Initially, we do not have any information about the children and therefore the chance that both of them boys is 1/2 × 1/2. This applies to the first and the second question.

After Sarah says that she has at least one boy, there are equal possibilities that she has Boy + Boy, Boy + Girl, or Girl + Boy. Therefore, the chance that both children are boys is 1/3.

After Courtney says that her younger child is a boy, the only remaining question is what is the gender of her older child, and therefore the chance is 1/2.

The fifth exchange implies that Sarah has a Sagittarius boy. There are 23 combinations such that both children are boys and at least one of them is Sagittarius. There are 47 combinations such that at least one of the children is a Sagittarius boy. Therefore, the chance that both children are boys is 23/47.

Finally, Courtney says that her younger child, which is a boy, is not Sagittarius, but her personal experience with Sagittarius boys is positive. Therefore, her older child is a Sagittarius boy and the chance is 1.

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I give you a pen and paper and ask you to write the numbers from 1 to 100 in succession so that there are no three numbers such that twice the second one is equal to the sum of the first and the third one. The three numbers do not need to be successive in the sequence.

You have 5 minutes, what do you do?

Remark: The sequence 3, 1, 2, 5, 4 works, but the sequence 1, 4, 2, 5, 3 does not because of the numbers 1, 2, and 3.

Start with the following sequences:

1  →  1, 2  →  2, 4, 1, 3  →  4, 8, 2, 6, 3, 7, 1, 5  →  8, 16, 4, 12, 6, 14, 2, 10, 7, 15, 3, 11, 5, 13, 1, 9

and keep iterating until you get a sequence with all numbers from 1 to 128. On each step you take the previous sequence, multiply all elements by 2, and then add the same result but with all elements decreased by 1. This will ensure that the first half contains only even numbers and the second half contains only odd numbers. Since the sum of an odd and an even number is not divisible by 2, if some sequence violates the property, then the previous sequence would have violated it as well.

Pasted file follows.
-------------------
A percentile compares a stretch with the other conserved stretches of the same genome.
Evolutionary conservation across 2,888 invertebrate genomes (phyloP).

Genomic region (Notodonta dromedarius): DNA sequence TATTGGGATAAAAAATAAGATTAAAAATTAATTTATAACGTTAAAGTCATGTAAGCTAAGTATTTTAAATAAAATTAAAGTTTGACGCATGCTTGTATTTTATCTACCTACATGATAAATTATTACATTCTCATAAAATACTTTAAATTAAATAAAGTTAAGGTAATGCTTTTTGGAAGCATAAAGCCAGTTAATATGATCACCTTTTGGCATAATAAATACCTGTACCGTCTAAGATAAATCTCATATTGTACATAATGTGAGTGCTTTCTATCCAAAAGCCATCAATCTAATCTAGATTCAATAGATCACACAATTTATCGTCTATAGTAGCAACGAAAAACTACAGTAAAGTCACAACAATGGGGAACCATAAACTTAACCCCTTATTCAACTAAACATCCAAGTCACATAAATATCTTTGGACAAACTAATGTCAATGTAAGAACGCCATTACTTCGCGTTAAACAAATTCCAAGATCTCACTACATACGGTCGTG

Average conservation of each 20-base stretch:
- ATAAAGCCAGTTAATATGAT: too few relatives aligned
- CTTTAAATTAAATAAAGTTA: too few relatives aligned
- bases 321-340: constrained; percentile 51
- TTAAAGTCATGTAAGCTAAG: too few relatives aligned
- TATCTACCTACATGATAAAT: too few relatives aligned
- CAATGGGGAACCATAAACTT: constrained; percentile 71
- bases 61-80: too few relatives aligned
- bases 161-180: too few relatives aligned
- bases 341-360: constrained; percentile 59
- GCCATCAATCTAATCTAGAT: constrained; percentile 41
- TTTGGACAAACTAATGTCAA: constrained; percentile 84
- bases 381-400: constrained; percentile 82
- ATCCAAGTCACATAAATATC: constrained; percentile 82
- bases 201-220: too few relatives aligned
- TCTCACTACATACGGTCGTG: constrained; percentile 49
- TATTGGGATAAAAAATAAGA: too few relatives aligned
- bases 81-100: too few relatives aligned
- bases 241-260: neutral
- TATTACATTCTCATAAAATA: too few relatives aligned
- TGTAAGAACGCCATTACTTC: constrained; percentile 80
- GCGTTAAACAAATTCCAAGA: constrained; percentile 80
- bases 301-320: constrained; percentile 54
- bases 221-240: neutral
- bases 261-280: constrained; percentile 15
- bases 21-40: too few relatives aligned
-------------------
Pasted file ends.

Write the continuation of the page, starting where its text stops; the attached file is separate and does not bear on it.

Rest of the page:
Once you construct a sequence with 128 numbers, simply remove the numbers from 101 to 128 and you are done. To speed up the process, you can reduce the sequence 8, 16, 4, 12, 6, 14, 2, 10, 7, 15, 3, 11, 5, 13, 1, 9 to 8, 4, 12, 6, 2, 10, 7, 3, 11, 5, 13, 1, 9 and then continue the process.

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There is a square cake at a birthday party attended by a dozen people. How can the cake be cut into twelve pieces, so that every person gets the same amount of cake, and also the same amount of frosting?

Remark: The decoration of the cake is put aside, nobody eats it.

Divide the boundary of the cake into twelve equal parts, then simply make cuts passing through the separation points and the center. This way all tops and bottoms of the formed pieces will have equal areas, and also all their sides will have equal areas. Since all pieces have the same height, their volumes will be equal as well.

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You have 10 strings of pasta left on your plate. You randomly start tying up their ends, until there are no loose ends anymore. What is the average number of loops which are created?

The expected (average) number of loops at the end of the procedure is equal to the expected number of loops created after the first tying, plus the expected number of loops created after the second tying, etc. After each tying, the number of non-loop strings decreases by 1, and then the probabilities to create a new loop are 1/19, 1/17, 1/15, etc. Therefore, the answer is the sum 1/19 + 1/17 + 1/15 + … + 1/3 + 1/1 ~ 2.1.